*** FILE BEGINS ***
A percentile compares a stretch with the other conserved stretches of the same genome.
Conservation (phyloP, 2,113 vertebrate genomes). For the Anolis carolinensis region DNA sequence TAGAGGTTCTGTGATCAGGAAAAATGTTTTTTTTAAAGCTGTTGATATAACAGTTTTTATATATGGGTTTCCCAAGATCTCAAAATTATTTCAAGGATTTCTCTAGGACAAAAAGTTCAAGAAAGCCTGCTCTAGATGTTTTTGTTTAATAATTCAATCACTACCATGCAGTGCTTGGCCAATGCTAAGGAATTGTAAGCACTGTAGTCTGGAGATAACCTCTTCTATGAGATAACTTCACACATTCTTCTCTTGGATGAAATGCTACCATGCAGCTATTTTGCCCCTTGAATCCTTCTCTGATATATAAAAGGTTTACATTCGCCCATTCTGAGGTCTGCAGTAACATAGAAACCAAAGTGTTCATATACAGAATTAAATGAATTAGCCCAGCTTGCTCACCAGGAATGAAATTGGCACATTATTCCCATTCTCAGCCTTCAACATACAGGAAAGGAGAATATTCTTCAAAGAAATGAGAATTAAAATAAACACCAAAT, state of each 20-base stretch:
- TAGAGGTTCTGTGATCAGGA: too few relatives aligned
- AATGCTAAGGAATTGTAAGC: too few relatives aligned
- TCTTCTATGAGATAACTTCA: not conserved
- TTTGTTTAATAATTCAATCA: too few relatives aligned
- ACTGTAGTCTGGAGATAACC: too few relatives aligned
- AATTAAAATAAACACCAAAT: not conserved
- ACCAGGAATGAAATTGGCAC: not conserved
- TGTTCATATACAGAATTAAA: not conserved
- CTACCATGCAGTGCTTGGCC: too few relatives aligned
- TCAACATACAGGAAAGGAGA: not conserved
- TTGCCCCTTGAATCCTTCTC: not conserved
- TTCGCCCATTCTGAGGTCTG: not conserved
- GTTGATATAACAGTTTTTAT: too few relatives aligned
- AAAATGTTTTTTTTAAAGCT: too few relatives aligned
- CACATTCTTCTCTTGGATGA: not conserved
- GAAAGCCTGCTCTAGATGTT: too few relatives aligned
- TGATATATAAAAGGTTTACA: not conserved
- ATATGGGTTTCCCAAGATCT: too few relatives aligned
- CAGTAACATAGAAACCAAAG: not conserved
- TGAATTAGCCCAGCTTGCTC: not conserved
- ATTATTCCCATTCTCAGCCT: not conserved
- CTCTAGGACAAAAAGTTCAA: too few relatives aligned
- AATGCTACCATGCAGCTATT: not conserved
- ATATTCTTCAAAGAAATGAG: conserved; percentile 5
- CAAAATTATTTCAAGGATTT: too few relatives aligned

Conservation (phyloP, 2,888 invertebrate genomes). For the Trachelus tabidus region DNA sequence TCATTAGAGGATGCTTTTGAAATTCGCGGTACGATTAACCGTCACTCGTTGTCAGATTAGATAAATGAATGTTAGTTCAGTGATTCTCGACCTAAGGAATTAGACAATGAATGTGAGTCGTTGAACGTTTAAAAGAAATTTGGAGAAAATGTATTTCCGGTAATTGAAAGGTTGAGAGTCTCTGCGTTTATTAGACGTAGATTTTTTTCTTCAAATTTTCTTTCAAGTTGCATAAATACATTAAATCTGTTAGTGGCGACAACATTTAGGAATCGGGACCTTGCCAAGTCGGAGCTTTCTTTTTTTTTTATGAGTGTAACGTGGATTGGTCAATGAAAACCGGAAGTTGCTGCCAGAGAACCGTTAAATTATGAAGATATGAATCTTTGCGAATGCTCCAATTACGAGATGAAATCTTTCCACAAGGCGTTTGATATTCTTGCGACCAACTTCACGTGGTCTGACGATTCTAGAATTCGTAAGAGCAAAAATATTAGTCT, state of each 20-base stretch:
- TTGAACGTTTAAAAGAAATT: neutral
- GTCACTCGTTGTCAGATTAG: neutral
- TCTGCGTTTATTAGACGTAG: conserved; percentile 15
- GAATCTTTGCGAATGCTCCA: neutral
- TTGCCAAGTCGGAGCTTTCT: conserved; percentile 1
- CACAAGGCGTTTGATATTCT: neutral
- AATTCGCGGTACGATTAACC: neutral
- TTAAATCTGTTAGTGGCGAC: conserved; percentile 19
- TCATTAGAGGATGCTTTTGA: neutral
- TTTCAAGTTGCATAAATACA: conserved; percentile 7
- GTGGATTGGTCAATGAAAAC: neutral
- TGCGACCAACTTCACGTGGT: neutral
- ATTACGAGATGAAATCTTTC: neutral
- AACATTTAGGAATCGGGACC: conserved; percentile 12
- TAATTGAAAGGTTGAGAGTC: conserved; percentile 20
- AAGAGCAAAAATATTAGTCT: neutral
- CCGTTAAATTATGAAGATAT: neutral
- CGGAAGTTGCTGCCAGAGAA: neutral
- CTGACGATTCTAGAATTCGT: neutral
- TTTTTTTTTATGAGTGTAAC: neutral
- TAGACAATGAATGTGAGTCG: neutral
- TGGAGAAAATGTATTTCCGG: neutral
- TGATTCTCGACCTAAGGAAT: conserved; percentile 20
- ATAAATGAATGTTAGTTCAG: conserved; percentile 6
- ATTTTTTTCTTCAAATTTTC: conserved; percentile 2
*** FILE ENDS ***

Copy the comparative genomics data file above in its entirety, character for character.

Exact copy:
A percentile compares a stretch with the other conserved stretches of the same genome.
Conservation (phyloP, 2,113 vertebrate genomes). For the Anolis carolinensis region DNA sequence TAGAGGTTCTGTGATCAGGAAAAATGTTTTTTTTAAAGCTGTTGATATAACAGTTTTTATATATGGGTTTCCCAAGATCTCAAAATTATTTCAAGGATTTCTCTAGGACAAAAAGTTCAAGAAAGCCTGCTCTAGATGTTTTTGTTTAATAATTCAATCACTACCATGCAGTGCTTGGCCAATGCTAAGGAATTGTAAGCACTGTAGTCTGGAGATAACCTCTTCTATGAGATAACTTCACACATTCTTCTCTTGGATGAAATGCTACCATGCAGCTATTTTGCCCCTTGAATCCTTCTCTGATATATAAAAGGTTTACATTCGCCCATTCTGAGGTCTGCAGTAACATAGAAACCAAAGTGTTCATATACAGAATTAAATGAATTAGCCCAGCTTGCTCACCAGGAATGAAATTGGCACATTATTCCCATTCTCAGCCTTCAACATACAGGAAAGGAGAATATTCTTCAAAGAAATGAGAATTAAAATAAACACCAAAT, state of each 20-base stretch:
- TAGAGGTTCTGTGATCAGGA: too few relatives aligned
- AATGCTAAGGAATTGTAAGC: too few relatives aligned
- TCTTCTATGAGATAACTTCA: not conserved
- TTTGTTTAATAATTCAATCA: too few relatives aligned
- ACTGTAGTCTGGAGATAACC: too few relatives aligned
- AATTAAAATAAACACCAAAT: not conserved
- ACCAGGAATGAAATTGGCAC: not conserved
- TGTTCATATACAGAATTAAA: not conserved
- CTACCATGCAGTGCTTGGCC: too few relatives aligned
- TCAACATACAGGAAAGGAGA: not conserved
- TTGCCCCTTGAATCCTTCTC: not conserved
- TTCGCCCATTCTGAGGTCTG: not conserved
- GTTGATATAACAGTTTTTAT: too few relatives aligned
- AAAATGTTTTTTTTAAAGCT: too few relatives aligned
- CACATTCTTCTCTTGGATGA: not conserved
- GAAAGCCTGCTCTAGATGTT: too few relatives aligned
- TGATATATAAAAGGTTTACA: not conserved
- ATATGGGTTTCCCAAGATCT: too few relatives aligned
- CAGTAACATAGAAACCAAAG: not conserved
- TGAATTAGCCCAGCTTGCTC: not conserved
- ATTATTCCCATTCTCAGCCT: not conserved
- CTCTAGGACAAAAAGTTCAA: too few relatives aligned
- AATGCTACCATGCAGCTATT: not conserved
- ATATTCTTCAAAGAAATGAG: conserved; percentile 5
- CAAAATTATTTCAAGGATTT: too few relatives aligned

Conservation (phyloP, 2,888 invertebrate genomes). For the Trachelus tabidus region DNA sequence TCATTAGAGGATGCTTTTGAAATTCGCGGTACGATTAACCGTCACTCGTTGTCAGATTAGATAAATGAATGTTAGTTCAGTGATTCTCGACCTAAGGAATTAGACAATGAATGTGAGTCGTTGAACGTTTAAAAGAAATTTGGAGAAAATGTATTTCCGGTAATTGAAAGGTTGAGAGTCTCTGCGTTTATTAGACGTAGATTTTTTTCTTCAAATTTTCTTTCAAGTTGCATAAATACATTAAATCTGTTAGTGGCGACAACATTTAGGAATCGGGACCTTGCCAAGTCGGAGCTTTCTTTTTTTTTTATGAGTGTAACGTGGATTGGTCAATGAAAACCGGAAGTTGCTGCCAGAGAACCGTTAAATTATGAAGATATGAATCTTTGCGAATGCTCCAATTACGAGATGAAATCTTTCCACAAGGCGTTTGATATTCTTGCGACCAACTTCACGTGGTCTGACGATTCTAGAATTCGTAAGAGCAAAAATATTAGTCT, state of each 20-base stretch:
- TTGAACGTTTAAAAGAAATT: neutral
- GTCACTCGTTGTCAGATTAG: neutral
- TCTGCGTTTATTAGACGTAG: conserved; percentile 15
- GAATCTTTGCGAATGCTCCA: neutral
- TTGCCAAGTCGGAGCTTTCT: conserved; percentile 1
- CACAAGGCGTTTGATATTCT: neutral
- AATTCGCGGTACGATTAACC: neutral
- TTAAATCTGTTAGTGGCGAC: conserved; percentile 19
- TCATTAGAGGATGCTTTTGA: neutral
- TTTCAAGTTGCATAAATACA: conserved; percentile 7
- GTGGATTGGTCAATGAAAAC: neutral
- TGCGACCAACTTCACGTGGT: neutral
- ATTACGAGATGAAATCTTTC: neutral
- AACATTTAGGAATCGGGACC: conserved; percentile 12
- TAATTGAAAGGTTGAGAGTC: conserved; percentile 20
- AAGAGCAAAAATATTAGTCT: neutral
- CCGTTAAATTATGAAGATAT: neutral
- CGGAAGTTGCTGCCAGAGAA: neutral
- CTGACGATTCTAGAATTCGT: neutral
- TTTTTTTTTATGAGTGTAAC: neutral
- TAGACAATGAATGTGAGTCG: neutral
- TGGAGAAAATGTATTTCCGG: neutral
- TGATTCTCGACCTAAGGAAT: conserved; percentile 20
- ATAAATGAATGTTAGTTCAG: conserved; percentile 6
- ATTTTTTTCTTCAAATTTTC: conserved; percentile 2